We've grown accustomed to the sight of the titular lady in our film as the Dowager Countess of Grantham––Her Ladyship indeed. As a lady of a different sort, she continues to engage with her talent. Maggie Smith portrays The Lady In The Van (2015, Rated PG-13, Available On DVD).
Miss Shepherd lives in her van. It's the sort of van that when Miss Shepherd chooses a neighborhood in which to park, the residents might offer some kindness––which Miss Shepherd disparages even when the kindness involves something she wants to eat––but they pray Miss Shepherd will move on.
The van is . . . how shall I put it? . . . unattractive, and foul smelling, as is Miss Shepherd.
Playwright and recipient of Miss Shepherd's largess because she parks the van at his house, Alan Bennett, begins the film this way:
Alan Bennett: [typing] The smell is sweet, with urine only a minor component, the prevalent odor suggesting the inside of someone's ear. Dank clothes are there, too, wet wool and onions, which she eats raw. Plus, what for me has always been the essence of poverty, damp newspaper. Miss Shepherd's multi-flavored aroma is masked by a liberal application of various talcum powders, with Yardley's Lavender always a favorite. And currently it is this genteel fragrance that dominates the second subject, as it were, in her odoriferous concerto.
[walking down the hallway]
Alan Bennett: But as she goes, the original theme returns, her own primary odor now triumphantly restated and left hanging in the house long after she has departed.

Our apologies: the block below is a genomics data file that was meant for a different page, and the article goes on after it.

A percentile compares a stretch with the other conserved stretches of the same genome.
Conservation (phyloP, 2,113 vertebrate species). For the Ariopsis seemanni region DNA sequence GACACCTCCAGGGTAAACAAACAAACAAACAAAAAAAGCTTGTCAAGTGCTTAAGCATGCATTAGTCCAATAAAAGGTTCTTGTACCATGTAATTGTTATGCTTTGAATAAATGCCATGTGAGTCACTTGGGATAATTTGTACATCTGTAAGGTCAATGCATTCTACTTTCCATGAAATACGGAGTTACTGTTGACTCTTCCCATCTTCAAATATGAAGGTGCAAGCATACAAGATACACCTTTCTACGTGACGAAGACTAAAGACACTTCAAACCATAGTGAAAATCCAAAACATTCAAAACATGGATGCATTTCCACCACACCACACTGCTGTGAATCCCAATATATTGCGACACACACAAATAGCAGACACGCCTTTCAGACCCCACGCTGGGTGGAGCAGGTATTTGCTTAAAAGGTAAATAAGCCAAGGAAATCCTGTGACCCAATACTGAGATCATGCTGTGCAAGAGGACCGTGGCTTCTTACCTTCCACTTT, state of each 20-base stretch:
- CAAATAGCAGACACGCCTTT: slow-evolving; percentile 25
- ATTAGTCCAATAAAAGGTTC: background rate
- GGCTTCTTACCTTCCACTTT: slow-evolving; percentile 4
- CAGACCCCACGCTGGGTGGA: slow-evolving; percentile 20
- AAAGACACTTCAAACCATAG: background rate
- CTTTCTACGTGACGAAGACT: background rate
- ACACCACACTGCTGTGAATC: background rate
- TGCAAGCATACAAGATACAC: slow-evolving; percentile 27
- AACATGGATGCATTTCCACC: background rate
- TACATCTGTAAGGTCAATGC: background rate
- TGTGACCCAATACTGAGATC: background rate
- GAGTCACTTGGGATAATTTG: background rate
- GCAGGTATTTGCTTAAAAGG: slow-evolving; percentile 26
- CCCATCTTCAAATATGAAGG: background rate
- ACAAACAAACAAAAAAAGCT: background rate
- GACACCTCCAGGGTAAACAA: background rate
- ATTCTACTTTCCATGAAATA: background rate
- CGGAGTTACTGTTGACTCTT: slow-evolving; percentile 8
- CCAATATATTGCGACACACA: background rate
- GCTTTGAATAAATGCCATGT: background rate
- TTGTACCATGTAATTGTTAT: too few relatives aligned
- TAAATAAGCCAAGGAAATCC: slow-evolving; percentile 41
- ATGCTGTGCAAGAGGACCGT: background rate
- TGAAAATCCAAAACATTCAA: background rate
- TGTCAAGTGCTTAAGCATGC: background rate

Flashbacks appear throughout the film so we learn why Miss Shepherd lives in a van, and why she believes she's on the run for a crime she committed.
I particularly like the "split" personality of Alan Bennett. He is two characters: Alan Bennett the writer who sees a possible story in Mary Shepherd, and Alan Bennett who lives in a house and wavers between kindness to Miss Shepherd and disgust at the way she lives, which includes an elaborate system for dealing with urine and feces.
The two Alan Bennetts (both played Alex Jennings) chat and argue with one another.
The Lady In The Van is filled with clever dialog that makes me chuckle:
Rufus: Sorry, you can't park here.
Miss Shepherd: No, I've had guidance. This is where it should go.
Rufus: Guidance? Who from?
Miss Shepherd: The Virgin Mary. I spoke to her yesterday. She was outside the post office.
Rufus: What does she know about parking?
Jehovah's Witnesses: [at the front door] Good afternoon. Does Jesus Christ dwell in this house?
Alan Bennett: No. Try the van...
Because the real Alan Bennett is a writer and he shares in this film the story of his "relationship" with Mary Shepherd, I shall try to write a bit tomorrow to fill you in on what is described as "mostly a true story." If you want to see the movie before learning backstory, then forego tomorrow's post––but that assumes I write one and I might not because I'm expected to undergo the thunderous rage of workers who hammer a new roof onto my house so I'll probably toss aside my laptop in favor of a shriek as I dash away with Franklin and Penelope.
Maggie Smith and Alex Jennings are lovely in The Lady In The Van, which earns The Janie Junebug Seal of Highest Approval in spite of the anticipation of shelling out thousands of dollars for a new roof when the current one doesn't leak and according to Carol's son does not need to be replaced, but the homeowners insurance company has me by the short hairs and they can force me to replace the roof when it's reached the end of its supposed lifetime or they will ever so happily cancel my insurance.
Hence, a new roof will be had, and so shall I.
I watched The Lady In The Van on a DVD sent by Netflix and delivered by my sometimes somewhat pleasant mail carrier.
Infinities of love,
Market Trader: Isn't it an especially lovely day sweetheart?
Miss Shepherd: Don't sweetheart me! I'm a sick woman. Dying possibly!
Market Trader: Chin up love. We all got to go sometime.
[under his breath]
Market Trader: Smells like you already have.